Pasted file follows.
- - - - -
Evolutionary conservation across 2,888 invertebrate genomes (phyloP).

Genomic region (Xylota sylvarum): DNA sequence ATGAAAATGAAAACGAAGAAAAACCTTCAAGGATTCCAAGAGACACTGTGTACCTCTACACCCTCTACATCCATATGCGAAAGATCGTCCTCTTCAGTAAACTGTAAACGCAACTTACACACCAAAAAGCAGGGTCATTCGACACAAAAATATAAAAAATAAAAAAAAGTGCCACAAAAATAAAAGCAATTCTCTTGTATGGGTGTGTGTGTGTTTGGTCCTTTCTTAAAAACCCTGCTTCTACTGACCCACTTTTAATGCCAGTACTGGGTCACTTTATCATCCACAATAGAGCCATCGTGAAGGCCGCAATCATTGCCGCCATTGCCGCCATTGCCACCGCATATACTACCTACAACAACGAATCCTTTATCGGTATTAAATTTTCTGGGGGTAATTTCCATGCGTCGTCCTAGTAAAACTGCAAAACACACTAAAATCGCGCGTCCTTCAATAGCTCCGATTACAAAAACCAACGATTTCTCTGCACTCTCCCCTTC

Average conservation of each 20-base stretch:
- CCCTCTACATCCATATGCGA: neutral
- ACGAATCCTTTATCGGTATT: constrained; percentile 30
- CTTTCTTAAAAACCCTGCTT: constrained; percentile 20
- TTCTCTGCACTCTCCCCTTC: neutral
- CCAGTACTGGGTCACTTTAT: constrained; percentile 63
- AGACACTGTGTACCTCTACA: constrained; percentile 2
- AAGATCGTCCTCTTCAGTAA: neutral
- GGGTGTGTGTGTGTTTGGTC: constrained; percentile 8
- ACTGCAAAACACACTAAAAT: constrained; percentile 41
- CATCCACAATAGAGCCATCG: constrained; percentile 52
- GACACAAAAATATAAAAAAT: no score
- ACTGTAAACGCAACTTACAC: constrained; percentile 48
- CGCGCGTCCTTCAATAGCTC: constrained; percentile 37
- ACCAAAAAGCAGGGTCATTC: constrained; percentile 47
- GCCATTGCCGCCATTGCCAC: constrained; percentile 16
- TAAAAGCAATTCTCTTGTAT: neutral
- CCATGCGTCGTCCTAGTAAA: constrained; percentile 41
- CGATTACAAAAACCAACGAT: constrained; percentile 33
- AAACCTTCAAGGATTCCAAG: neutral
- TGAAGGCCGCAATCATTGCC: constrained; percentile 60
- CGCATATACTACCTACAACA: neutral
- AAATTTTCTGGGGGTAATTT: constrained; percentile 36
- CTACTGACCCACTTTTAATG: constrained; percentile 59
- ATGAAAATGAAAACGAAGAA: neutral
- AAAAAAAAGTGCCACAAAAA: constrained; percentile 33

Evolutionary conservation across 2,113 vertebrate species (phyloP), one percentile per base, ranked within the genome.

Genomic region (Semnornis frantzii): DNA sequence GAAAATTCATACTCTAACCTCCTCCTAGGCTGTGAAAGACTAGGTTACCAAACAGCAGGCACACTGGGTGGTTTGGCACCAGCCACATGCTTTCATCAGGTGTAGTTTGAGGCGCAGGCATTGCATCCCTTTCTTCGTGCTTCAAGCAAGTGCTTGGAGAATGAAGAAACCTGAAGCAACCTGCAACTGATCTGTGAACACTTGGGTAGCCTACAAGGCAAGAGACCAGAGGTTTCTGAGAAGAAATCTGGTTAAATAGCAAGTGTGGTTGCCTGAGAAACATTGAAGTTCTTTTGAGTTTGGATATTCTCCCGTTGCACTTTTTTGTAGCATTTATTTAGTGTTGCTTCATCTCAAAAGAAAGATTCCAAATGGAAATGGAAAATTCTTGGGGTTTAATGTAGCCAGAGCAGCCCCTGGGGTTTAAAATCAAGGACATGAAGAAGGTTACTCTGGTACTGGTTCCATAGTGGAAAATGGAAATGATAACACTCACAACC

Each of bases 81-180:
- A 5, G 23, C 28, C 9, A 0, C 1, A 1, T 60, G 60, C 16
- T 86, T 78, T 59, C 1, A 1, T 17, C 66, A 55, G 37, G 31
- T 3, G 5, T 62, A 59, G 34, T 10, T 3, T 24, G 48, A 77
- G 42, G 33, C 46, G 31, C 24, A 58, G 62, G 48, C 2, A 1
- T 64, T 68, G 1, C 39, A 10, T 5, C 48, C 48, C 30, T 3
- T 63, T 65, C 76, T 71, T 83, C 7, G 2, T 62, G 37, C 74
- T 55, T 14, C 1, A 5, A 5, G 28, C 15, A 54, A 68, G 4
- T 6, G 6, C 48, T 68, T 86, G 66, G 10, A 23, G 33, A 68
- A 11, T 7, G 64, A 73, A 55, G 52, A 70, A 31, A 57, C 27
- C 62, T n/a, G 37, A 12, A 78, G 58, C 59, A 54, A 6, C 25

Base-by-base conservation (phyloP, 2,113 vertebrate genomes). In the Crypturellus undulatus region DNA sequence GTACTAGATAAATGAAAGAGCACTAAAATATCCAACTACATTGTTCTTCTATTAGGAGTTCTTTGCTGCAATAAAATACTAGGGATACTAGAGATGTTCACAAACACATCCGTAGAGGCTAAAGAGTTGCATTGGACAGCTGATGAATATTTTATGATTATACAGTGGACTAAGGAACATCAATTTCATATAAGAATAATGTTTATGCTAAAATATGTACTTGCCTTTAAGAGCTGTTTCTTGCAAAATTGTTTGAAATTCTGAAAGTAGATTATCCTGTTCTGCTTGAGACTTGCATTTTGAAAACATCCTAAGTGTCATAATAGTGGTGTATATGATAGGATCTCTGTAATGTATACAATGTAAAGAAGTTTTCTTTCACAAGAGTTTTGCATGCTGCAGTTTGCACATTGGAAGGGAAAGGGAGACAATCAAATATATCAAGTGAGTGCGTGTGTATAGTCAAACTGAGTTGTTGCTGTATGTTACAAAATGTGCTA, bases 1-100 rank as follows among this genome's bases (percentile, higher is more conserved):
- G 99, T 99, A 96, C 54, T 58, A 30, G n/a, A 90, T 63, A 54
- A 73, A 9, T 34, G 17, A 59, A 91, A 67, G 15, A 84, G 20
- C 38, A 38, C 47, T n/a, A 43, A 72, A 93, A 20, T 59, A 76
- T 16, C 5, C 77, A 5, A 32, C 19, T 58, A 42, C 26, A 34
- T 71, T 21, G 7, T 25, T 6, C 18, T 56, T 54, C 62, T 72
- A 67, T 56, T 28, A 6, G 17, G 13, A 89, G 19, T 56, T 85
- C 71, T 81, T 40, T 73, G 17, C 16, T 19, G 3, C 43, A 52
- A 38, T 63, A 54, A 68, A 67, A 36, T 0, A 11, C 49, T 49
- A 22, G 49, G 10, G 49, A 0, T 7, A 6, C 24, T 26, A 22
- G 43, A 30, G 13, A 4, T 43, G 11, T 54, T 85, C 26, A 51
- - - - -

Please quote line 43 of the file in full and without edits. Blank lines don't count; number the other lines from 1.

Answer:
- G 99, T 99, A 96, C 54, T 58, A 30, G n/a, A 90, T 63, A 54